The Mike Curb College of Entertainment and Music Business virtually presented an event in celebration of the 100th anniversary of women’s suffrage titled “DEBATE 2020: Hardship to Hard Work: The Role of Women and the State of Tennessee in Passing the 19th Amendment.” The event was led by Laura Franklin, a Tennessee State Parks ranger who works with interpretive programs and the Education Team. Franklin played a role in the historic reenactment of the house vote in Tennessee for the 19th Amendment at the Tennessee State Capitol on August 18.
“Words matter, and they matter especially in situations like this,” said Franklin, recounting women’s role in the ratification of the 19th Amendment. She emphasized that women were not given the right to vote, rather they fought hard for it during the suffrage movement for more than 70 years. Numerous suffrage leaders paved the way for women and men to participate in the movement. The passing of the 19th Amendment was a hard-fought battle. As states across the West began to ratify, followed by votes from states in the Northeast, the battle heightened and came down to the southern states to make the decisive vote, specifically the state of Tennessee. Known as “The Perfect 36,” Tennessee was the final state needed to ratify the bill.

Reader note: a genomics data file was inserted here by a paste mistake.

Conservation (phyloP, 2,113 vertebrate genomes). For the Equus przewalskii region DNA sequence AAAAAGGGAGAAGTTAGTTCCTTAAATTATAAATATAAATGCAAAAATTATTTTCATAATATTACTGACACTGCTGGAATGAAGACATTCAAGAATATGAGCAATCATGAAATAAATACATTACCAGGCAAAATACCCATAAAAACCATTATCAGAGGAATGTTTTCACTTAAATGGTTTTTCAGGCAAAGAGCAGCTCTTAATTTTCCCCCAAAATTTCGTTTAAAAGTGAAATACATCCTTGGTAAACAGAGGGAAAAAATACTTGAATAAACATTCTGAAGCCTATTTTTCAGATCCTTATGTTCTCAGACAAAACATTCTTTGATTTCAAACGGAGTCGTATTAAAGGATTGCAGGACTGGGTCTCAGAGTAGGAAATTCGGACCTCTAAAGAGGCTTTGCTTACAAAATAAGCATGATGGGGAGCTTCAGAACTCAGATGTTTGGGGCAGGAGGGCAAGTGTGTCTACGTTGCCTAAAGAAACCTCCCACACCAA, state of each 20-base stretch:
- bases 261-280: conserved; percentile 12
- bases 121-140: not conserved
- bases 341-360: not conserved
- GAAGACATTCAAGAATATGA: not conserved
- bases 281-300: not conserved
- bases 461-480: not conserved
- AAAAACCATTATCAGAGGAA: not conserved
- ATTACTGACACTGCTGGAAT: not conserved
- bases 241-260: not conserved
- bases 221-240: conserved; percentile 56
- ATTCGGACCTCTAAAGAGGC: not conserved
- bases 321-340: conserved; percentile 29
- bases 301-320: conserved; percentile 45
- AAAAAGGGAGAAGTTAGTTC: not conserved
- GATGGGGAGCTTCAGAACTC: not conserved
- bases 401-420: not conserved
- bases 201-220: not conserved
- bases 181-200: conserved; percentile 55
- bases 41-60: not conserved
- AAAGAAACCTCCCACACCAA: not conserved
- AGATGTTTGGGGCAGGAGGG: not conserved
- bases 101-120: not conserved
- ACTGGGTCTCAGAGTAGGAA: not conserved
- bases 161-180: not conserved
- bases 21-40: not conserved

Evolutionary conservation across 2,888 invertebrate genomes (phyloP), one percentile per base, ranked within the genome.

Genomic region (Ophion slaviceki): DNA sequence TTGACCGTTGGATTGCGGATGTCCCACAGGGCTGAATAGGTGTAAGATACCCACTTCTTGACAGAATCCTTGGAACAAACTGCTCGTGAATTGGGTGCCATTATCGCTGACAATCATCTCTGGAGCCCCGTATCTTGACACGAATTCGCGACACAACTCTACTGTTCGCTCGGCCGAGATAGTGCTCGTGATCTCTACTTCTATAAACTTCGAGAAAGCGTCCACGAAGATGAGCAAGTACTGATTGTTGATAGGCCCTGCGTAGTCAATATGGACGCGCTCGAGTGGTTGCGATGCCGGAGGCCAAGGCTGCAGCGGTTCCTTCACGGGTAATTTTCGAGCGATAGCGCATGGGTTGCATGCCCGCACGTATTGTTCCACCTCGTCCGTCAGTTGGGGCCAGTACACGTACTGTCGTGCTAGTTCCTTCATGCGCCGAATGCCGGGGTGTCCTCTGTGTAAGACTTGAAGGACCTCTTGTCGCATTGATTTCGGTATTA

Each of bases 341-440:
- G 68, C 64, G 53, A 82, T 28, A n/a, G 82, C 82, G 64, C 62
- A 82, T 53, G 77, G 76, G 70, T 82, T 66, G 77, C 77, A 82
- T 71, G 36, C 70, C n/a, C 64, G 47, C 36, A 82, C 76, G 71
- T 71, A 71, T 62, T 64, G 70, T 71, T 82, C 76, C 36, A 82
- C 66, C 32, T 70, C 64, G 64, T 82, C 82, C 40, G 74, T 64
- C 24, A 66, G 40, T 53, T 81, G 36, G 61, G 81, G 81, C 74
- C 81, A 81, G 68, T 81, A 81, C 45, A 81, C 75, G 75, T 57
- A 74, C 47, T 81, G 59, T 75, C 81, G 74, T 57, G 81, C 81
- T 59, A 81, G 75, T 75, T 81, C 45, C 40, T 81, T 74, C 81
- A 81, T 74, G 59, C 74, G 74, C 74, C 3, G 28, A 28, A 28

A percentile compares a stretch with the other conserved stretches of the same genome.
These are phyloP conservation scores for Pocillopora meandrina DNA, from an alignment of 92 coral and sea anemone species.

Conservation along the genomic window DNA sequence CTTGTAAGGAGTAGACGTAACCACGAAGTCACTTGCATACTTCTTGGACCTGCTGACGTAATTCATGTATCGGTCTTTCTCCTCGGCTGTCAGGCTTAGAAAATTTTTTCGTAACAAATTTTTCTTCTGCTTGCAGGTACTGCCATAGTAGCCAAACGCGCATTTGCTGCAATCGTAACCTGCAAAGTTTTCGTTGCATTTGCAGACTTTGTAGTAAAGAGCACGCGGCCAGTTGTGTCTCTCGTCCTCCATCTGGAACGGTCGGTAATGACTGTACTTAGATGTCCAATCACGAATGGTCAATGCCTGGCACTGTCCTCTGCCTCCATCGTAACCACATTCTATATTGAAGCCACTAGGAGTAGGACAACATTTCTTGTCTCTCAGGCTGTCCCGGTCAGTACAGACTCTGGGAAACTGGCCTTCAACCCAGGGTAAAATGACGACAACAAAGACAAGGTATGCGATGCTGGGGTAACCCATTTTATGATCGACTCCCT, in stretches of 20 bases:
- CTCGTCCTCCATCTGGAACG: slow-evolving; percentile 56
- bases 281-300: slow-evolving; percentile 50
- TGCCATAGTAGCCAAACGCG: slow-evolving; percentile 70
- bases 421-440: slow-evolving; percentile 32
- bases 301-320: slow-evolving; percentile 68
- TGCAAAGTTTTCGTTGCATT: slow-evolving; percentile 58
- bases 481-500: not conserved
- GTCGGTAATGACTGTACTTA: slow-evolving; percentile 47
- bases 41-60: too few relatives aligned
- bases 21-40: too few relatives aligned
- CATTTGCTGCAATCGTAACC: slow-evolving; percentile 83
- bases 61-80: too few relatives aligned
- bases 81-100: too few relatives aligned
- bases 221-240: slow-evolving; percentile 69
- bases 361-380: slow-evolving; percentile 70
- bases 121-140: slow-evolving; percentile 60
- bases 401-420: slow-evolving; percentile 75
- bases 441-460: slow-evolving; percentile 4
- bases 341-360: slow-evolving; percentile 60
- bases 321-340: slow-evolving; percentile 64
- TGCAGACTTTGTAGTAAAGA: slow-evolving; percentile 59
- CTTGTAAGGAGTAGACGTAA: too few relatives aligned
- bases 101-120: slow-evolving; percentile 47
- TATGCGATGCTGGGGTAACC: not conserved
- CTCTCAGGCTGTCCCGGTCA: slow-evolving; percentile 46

During CEMB’s virtual event, Franklin shared vivid stories of suffrage leaders and pivotal voters who ultimately led to the success of the ratification’s passing. She described the “War of Roses” where suffrage supporters wore yellow roses, anti-suffrage supporters wore red roses and women from both groups lobbied in efforts to get legislators who wore these roses to switch from yellow to red or red to yellow. Many voters went back and forth on their vote, but the final vote came down to one young legislator, Harry T. Burn, who voted to pass the bill at the urging of a letter from his mother.
“One single vote: it changes the absolute history of our country and enfranchises women all across the U.S.,” said Franklin. But that is not the end of the battle. Inspired by the historic women who went against the flow and stood up for their rights, Franklin also shared modern day stories of women and men who continue to fight for equal rights for all.
“Become an informed citizen, be active and have a voice in your community,” said Franklin. “Each and every person’s voice is very important.” She encouraged students to recognize the power of what privilege they have and to utilize that power in a way that lifts people up and encourages others. She challenged everyone to continue to work farther and farther towards equal rights and social justice and equality for all people.
This event was part of the “Ideas of America” programming surrounding the third and final Presidential Debate to be held on Belmont’s campus on October 22. Find a complete list of Debate programming on the Events Page at belmontdebate2020.com.